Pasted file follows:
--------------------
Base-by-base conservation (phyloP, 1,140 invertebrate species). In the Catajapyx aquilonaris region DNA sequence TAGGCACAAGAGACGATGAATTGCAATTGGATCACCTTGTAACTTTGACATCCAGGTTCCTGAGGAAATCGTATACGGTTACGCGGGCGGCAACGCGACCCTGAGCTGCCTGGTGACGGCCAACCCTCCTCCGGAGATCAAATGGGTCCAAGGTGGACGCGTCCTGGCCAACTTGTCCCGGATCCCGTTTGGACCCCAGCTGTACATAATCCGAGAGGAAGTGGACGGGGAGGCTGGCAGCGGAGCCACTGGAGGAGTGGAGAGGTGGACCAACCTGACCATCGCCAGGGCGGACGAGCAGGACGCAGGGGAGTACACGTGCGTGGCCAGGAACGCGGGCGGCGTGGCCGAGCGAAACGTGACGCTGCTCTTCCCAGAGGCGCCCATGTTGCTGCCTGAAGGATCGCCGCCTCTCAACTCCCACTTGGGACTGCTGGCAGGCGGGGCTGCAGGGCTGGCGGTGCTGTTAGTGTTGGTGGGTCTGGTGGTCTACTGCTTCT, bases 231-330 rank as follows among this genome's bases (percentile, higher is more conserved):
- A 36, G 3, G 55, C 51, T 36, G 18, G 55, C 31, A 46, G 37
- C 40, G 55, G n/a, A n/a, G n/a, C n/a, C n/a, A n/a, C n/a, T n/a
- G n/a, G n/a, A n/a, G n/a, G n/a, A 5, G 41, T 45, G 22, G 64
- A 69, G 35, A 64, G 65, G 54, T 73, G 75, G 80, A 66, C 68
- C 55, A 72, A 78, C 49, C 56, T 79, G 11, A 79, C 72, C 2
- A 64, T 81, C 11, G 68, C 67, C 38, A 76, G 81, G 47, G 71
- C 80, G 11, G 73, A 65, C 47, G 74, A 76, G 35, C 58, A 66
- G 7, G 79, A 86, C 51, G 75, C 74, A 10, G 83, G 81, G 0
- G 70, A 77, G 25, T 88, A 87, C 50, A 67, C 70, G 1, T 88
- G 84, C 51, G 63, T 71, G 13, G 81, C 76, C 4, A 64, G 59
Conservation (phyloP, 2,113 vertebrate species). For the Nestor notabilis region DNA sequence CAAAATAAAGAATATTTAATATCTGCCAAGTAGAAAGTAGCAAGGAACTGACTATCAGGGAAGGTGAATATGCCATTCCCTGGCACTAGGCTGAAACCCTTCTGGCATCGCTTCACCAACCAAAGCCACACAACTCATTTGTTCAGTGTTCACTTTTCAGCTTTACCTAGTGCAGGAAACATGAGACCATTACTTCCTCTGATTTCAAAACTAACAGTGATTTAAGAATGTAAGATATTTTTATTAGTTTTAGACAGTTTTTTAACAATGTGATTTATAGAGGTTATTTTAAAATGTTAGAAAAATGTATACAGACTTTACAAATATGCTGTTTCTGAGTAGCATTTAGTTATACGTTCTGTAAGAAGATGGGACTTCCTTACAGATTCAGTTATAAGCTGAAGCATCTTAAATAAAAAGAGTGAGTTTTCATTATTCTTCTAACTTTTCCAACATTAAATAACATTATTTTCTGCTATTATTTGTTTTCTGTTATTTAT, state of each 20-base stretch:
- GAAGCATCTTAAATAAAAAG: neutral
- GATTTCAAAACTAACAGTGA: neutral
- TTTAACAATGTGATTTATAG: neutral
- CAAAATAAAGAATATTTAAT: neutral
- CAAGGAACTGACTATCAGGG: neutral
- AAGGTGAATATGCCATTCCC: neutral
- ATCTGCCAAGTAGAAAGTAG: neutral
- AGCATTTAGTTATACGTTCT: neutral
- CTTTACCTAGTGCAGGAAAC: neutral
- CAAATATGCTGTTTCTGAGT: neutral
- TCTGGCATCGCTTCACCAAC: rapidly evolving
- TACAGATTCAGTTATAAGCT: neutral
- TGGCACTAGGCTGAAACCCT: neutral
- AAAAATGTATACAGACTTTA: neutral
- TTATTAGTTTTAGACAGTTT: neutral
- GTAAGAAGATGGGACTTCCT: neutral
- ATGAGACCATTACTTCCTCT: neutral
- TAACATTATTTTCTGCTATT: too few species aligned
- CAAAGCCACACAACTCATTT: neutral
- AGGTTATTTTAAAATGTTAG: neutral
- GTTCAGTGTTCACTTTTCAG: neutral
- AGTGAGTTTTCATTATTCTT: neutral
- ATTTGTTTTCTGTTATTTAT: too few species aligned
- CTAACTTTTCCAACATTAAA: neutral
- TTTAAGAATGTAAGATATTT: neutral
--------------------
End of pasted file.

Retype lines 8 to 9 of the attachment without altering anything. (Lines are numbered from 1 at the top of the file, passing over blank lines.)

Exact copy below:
- C 80, G 11, G 73, A 65, C 47, G 74, A 76, G 35, C 58, A 66
- G 7, G 79, A 86, C 51, G 75, C 74, A 10, G 83, G 81, G 0